Importance of tumor necrosis factor-alpha in the pathogenesis of heart failure

Eduardo Heberto Herrera Garza, José Luis Herrera Garza, Humberto Rodríguez González, Alfonso Treviño Treviño, Marcos Ibarra Flores, Guillermo Torre Amione

Research output: Contribution to journalArticlepeer-review

22 Scopus citations


Clinical and experimental evidence demonstrating the effects of tumor necrosis factor-alpha (TNF-α) in patients with heart failure continues to accumulate. It is well established that high concentrations of TNF-α appear in the circulation of patients with heart failure and that these levels have a directly proportional correlation with the patient's functional class. TNF-α levels also show a linear relation with prognosis. These circulating levels are responsible for the decreased expression of myocardial TNF-α receptors observed in heart failure. As a result of extrapolation of findings from experimental animals, we assume that TNF-α is deleterious to myocardial function in humans because it induces a negative inotropic state in patients who have not undergone heart transplant. Supporting this assumption is the fact that the resolution or improvement of pressure overload (obstructive hypertrophic myocardiopathy, by ethanol ablation) and volume overload (terminal dilated myocardiopathy, by ventricular assistance) states is accompanied by a decrease in myocardial TNF-α expression. The use of specific antagonists of circulating TNF-α in patients with symptomatic heart failure has been demonstrated to be safe and possibly effective. At present, multicenter studies are under way to assess the efficacy of this antagonism in a larger number of patients. If the results of these studies are favorable, we will have new therapeutic elements for managing patients with advanced hear failure. The transplanted heart behaves differently from the native heart. From the early stages of HTx, myocardial TNF-α expression is greatly increased (much more than in patients with heart failure) and not associated with contractile dysfunction, in contrast with what occurs in the native heart. However, we know that the transplanted heart soon develops ventricular hypertrophy, fibrosis, diastolic dysfunction, and late graft failure, even in the presence of normal epicardial coronary arteries. Clinical evidence suggests that TNF-α may be involved in these processes.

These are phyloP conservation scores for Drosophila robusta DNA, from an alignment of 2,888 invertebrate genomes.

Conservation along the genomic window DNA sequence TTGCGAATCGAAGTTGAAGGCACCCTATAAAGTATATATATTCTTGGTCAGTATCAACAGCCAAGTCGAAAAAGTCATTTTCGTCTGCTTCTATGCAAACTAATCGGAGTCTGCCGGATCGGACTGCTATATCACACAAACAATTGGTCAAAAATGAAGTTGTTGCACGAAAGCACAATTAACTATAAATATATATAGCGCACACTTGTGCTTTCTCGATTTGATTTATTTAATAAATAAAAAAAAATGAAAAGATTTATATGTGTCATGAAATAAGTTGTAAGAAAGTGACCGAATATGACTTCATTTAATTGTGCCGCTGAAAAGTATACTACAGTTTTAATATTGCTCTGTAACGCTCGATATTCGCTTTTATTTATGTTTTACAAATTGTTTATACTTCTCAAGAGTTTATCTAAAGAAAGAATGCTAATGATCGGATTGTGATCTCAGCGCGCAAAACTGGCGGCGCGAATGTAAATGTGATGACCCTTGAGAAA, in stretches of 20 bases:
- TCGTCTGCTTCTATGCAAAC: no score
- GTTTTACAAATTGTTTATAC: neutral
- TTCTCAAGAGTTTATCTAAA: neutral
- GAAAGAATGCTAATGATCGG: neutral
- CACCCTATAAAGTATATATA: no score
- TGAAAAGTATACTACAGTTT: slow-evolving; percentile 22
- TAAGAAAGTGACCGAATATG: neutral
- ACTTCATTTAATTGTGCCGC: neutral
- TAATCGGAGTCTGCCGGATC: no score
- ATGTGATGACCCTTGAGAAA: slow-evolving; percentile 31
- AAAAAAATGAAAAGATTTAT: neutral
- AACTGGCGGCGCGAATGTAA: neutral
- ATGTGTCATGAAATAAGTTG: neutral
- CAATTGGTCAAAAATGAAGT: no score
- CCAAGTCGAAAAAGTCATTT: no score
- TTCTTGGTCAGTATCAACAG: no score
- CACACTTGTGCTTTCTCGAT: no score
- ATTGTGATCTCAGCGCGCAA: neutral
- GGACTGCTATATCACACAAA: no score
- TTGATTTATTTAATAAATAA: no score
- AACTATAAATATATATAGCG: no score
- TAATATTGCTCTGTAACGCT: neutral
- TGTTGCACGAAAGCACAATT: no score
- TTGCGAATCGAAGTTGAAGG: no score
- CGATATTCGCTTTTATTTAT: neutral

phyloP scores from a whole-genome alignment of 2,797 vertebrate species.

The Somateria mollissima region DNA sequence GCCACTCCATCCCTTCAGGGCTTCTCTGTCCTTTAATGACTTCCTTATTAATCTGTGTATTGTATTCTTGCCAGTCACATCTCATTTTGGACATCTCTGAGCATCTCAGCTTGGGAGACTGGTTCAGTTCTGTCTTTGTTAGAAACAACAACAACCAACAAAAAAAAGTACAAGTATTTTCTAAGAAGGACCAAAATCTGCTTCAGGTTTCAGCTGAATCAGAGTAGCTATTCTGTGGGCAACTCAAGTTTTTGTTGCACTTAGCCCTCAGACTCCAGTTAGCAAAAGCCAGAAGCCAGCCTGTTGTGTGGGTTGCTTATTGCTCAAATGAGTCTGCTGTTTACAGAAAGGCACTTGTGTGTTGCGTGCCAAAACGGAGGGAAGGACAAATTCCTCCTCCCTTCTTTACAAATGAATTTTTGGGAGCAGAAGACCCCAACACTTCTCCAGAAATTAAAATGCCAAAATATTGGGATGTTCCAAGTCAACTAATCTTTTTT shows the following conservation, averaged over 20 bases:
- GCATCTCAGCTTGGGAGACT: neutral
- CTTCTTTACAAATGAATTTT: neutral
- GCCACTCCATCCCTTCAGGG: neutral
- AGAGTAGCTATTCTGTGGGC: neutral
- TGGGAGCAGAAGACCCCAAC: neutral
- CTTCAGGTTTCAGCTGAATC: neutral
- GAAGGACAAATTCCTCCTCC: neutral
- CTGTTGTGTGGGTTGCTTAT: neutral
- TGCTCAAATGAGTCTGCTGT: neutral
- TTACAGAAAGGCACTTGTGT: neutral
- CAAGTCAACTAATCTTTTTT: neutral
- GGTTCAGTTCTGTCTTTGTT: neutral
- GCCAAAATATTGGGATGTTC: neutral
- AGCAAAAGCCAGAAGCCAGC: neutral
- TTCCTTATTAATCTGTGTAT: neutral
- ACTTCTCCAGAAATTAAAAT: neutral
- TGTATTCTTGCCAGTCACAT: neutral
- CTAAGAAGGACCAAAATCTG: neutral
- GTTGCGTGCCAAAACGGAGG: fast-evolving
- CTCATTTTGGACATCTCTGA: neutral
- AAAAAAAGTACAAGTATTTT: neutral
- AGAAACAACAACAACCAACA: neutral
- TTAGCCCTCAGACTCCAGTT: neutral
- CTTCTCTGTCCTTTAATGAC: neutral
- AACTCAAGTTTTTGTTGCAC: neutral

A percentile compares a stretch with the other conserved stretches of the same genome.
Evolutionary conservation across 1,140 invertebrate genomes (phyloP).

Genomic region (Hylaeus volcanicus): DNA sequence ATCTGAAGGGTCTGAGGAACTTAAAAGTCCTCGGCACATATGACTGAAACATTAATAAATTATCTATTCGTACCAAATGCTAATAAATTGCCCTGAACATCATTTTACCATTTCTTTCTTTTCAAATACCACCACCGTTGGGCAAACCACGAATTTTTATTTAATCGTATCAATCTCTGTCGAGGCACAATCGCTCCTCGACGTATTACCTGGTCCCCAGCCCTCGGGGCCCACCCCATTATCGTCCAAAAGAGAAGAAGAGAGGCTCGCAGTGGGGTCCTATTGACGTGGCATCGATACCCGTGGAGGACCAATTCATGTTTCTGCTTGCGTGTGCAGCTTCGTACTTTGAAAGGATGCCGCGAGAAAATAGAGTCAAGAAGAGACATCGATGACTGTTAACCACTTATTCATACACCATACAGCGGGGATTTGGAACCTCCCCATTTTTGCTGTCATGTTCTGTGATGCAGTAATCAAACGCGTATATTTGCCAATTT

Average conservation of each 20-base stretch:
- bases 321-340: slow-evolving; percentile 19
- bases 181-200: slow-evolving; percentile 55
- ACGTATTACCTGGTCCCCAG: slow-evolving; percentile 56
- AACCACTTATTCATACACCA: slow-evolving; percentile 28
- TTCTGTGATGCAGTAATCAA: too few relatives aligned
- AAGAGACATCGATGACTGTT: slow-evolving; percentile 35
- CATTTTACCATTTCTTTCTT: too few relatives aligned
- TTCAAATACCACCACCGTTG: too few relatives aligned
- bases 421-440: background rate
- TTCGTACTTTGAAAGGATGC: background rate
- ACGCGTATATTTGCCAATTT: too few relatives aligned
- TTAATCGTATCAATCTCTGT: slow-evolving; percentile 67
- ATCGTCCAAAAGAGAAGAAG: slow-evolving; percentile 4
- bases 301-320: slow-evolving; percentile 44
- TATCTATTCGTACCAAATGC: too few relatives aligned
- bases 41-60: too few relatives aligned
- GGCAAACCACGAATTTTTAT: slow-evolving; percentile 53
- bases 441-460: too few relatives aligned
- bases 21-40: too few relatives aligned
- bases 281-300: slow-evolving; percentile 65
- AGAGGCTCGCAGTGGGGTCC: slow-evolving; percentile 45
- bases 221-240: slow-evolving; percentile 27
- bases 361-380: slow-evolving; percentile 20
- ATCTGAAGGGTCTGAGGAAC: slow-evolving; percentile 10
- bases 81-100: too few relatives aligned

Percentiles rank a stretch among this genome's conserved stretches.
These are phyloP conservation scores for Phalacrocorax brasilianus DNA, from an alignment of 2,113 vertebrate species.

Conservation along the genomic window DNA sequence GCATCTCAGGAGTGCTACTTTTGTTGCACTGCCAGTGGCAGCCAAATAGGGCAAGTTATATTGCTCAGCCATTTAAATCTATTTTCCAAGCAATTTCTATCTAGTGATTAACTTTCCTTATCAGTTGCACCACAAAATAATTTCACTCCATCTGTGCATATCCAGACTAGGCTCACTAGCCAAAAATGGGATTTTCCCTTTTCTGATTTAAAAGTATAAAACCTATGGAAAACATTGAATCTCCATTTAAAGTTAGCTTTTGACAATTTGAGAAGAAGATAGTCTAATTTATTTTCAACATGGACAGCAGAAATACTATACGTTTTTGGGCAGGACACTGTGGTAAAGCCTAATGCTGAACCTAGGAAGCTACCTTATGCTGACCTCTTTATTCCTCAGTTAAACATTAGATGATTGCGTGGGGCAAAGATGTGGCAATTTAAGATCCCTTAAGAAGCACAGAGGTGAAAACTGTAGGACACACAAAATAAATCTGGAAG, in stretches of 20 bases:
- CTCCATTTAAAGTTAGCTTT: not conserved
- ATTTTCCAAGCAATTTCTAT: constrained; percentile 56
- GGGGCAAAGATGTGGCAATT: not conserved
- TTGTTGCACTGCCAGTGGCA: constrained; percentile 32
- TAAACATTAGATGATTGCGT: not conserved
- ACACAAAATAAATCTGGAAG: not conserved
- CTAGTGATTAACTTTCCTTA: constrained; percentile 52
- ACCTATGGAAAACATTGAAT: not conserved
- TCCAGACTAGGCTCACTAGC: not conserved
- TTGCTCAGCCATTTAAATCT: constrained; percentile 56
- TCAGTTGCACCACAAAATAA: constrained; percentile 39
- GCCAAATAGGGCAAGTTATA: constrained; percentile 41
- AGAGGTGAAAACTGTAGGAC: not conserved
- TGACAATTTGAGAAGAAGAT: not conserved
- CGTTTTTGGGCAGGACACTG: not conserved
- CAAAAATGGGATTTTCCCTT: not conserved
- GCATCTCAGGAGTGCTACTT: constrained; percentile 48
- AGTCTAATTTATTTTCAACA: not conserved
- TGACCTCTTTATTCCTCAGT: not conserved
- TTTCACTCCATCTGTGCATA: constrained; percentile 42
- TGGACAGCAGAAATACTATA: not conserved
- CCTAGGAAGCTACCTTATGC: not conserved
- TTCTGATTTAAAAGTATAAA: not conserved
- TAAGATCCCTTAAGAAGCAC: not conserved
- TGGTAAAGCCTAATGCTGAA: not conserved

Original languageEnglish (US)
Pages (from-to)61-66
Number of pages6
JournalRevista Espanola de Cardiologia
Issue number1
StatePublished - 2002


  • Heart failure
  • Heart transplant
  • Tumor necrosis factor-alpha

ASJC Scopus subject areas

  • Cardiology and Cardiovascular Medicine


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